A colleague and I were recently invited to lecture in Shanghai, China. It was a great honor, a fantastic experience, as well as the fulfillment of a life-long dream.
The attendees had an incredible thirst and enthusiasm for new knowledge.
Pet ownership is a fairly new phenomenon in China. “Until a few decades ago, dogs were only used in the army, at the circus, as working dogs or as food,” explained a colleague.
More dogs as pets, and less as food
Speaking of dogs used as food—this is a sore topic— Don’t think that you find dog meat stores at every corner! Consumption of dog meat has become far less common as dog ownership has increased. There is one notable exception: during the Summer Solstice Dog Meat Festival held yearly in Yulin, a city in Southern China. Last year, the BBC reports, some 10,000 dogs were slaughtered and eaten during the highly criticized festival. Such numbers are obviously difficult to confirm.
The growing Chinese pet industry
Based on my conversations with veterinarians in China, the pet industry is growing quickly. I estimate that there are now around 28 million pet dogs and 11 million pet cats. Of course this does not include stray cats and dogs. Just a few years ago, Chinese vets said they would only see about 95% dogs and 5% cats. Now cats represent about 30% of their patients.
The number 1 breed we saw during our visit is the poodle. Most dogs were small or medium sized. In Beijing, large dogs are not allowed, or you risk paying a fine.
The pampered dog
In Shanghai and Beijing, a more and more common sight is a pampered dog, considered part of the family. Veterinary clinics are now commonplace. The clinics (admittedly, we visited some of the nicest ones in Shanghai and Beijing) were overall well equipped. They had digital X-ray machines, ultrasound, blood analyzers etc. The fanciest clinic we visited in Shanghai even had an MRI! The only other MRI in China is in Beijing.
We were invited to consult on a few patients, and even though there was an obvious language barrier (I had a translator), the people I met clearly loved their dogs immensely. One of the surprising sights at several clinics and the veterinary school in Beijing were large rooms strictly dedicated to pets receiving IV fluids. While the fluids slowly trickle in, pet parents are allowed to stay with their pets in small booths.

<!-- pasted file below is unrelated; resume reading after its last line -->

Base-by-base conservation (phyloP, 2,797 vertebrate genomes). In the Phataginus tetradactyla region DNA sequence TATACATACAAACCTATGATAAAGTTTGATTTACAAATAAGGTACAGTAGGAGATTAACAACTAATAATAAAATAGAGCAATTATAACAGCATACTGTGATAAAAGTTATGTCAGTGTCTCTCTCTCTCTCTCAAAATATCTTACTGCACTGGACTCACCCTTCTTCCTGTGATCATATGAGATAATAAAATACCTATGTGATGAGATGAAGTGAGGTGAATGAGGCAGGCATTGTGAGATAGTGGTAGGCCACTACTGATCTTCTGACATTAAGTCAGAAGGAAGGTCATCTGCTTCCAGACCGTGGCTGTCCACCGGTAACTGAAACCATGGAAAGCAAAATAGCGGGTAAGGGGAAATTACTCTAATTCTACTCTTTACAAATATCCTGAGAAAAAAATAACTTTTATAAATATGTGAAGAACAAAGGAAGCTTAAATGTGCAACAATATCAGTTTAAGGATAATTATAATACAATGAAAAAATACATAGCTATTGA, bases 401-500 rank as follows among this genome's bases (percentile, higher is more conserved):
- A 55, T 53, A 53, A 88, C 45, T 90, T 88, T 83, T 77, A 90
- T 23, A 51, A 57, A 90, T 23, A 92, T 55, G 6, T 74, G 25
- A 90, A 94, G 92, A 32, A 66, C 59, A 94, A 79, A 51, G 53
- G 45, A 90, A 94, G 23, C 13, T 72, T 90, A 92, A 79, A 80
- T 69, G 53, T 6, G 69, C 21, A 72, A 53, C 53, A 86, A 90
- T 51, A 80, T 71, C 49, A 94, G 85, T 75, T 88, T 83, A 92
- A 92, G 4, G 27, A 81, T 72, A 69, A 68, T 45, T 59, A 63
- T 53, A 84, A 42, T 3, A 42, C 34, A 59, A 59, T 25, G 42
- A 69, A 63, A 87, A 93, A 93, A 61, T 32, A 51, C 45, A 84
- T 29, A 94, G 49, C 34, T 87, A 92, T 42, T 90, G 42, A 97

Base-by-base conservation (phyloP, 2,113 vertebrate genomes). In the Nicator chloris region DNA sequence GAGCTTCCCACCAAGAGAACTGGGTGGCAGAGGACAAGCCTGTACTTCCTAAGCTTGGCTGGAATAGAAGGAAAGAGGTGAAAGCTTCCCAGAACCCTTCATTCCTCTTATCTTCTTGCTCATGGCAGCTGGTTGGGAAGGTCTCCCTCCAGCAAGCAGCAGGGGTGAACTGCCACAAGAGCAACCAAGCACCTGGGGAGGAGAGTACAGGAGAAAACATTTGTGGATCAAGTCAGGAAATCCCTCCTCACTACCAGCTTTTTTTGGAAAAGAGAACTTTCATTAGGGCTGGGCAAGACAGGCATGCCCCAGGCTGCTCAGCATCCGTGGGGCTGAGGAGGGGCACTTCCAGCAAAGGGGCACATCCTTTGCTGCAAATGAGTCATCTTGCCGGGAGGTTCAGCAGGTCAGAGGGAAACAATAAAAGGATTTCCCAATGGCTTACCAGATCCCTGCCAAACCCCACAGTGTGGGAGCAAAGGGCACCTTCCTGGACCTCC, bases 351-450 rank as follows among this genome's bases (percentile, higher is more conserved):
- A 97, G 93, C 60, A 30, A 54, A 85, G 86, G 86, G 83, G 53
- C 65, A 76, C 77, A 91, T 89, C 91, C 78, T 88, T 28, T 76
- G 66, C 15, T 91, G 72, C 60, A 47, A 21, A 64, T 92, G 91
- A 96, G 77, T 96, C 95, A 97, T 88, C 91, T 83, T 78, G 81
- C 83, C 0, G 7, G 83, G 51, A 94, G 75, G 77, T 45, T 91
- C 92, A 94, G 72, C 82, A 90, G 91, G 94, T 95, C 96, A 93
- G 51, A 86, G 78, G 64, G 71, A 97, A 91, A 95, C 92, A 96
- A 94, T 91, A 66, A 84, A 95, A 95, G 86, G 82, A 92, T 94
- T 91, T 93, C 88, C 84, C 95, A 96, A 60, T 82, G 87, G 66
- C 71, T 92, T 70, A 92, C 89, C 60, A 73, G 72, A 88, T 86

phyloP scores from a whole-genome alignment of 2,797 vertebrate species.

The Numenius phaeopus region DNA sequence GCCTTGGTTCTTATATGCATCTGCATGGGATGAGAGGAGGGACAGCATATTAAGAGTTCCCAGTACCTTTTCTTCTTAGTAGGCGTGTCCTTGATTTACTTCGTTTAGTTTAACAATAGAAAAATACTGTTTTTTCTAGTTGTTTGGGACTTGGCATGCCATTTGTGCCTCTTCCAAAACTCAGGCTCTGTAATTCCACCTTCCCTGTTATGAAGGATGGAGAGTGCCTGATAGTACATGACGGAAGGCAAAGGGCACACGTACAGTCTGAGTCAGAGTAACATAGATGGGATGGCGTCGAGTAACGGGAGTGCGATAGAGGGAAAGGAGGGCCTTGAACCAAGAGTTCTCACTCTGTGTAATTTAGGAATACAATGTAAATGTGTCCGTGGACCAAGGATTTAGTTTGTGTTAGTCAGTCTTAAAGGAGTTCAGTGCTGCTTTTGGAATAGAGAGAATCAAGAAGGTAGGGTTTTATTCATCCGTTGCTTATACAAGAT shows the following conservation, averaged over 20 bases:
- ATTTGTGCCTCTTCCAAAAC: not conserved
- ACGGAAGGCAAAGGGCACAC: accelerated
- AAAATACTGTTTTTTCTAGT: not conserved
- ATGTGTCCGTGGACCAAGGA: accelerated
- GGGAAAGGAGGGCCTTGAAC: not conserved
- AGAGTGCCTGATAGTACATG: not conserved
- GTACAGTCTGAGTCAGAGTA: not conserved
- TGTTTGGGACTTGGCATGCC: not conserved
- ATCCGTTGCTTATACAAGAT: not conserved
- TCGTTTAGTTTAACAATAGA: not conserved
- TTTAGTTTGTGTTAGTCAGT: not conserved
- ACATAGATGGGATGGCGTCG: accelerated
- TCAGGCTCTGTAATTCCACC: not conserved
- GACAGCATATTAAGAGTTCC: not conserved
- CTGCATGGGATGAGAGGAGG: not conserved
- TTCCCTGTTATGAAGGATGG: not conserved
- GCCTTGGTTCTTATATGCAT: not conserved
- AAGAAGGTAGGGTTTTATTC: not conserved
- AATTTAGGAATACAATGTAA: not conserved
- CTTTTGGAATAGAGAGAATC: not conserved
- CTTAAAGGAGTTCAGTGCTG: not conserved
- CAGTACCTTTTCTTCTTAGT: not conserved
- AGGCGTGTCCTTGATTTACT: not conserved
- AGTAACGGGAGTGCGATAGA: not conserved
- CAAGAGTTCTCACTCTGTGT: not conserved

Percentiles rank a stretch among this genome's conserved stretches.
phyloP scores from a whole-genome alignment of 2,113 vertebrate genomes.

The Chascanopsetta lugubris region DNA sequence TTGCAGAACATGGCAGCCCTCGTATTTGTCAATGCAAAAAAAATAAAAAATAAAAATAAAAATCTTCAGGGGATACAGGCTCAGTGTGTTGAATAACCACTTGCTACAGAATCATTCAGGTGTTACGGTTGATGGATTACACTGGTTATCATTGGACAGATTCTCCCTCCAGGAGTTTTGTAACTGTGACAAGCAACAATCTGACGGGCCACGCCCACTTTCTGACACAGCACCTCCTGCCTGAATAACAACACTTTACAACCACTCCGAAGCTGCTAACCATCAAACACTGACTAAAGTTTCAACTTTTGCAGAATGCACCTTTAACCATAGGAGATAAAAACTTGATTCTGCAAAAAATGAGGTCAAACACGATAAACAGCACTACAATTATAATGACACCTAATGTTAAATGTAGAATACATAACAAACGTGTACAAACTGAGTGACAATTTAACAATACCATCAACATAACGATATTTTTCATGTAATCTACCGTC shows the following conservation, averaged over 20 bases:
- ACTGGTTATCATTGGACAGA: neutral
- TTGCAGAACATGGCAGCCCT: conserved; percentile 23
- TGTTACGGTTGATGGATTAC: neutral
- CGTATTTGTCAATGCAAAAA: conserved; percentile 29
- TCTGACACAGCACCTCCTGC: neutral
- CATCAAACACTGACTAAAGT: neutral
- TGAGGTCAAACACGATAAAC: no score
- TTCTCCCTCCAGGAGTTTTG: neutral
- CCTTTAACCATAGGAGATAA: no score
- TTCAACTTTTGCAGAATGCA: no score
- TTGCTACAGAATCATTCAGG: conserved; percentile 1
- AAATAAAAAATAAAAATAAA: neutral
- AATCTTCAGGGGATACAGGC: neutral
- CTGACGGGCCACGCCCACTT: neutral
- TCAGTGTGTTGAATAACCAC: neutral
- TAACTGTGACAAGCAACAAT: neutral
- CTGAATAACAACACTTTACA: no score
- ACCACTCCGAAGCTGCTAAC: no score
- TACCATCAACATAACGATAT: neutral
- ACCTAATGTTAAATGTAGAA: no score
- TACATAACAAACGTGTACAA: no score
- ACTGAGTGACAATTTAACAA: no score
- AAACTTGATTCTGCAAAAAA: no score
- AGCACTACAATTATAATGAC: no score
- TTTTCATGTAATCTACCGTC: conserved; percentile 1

The developing veterinary medicine
Unfortunately, many were saddened when they heard that virtually nobody in China could perform the surgery their pet needed.
For example, because I’m a surgeon, I was asked to give an opinion on several pets who were in pain or paralyzed because of a slipped disc. Sadly, to my knowledge, nobody can perform spinal surgery at this point in China. Clearly, this will change over time. Until then, well-off clients have to fly their pet to another country.
Overall, my visit to China was a never ending series of surprises. I realized that there is one thing that is universal and does not seem to change much across the world: people’s love for their pet. And in a world of chaos and uncertainty, that’s a reassuring thought for mankind.
If you have any questions or concerns, you should always visit or call your veterinarian -- they are your best resource to ensure the health and well-being of your pets.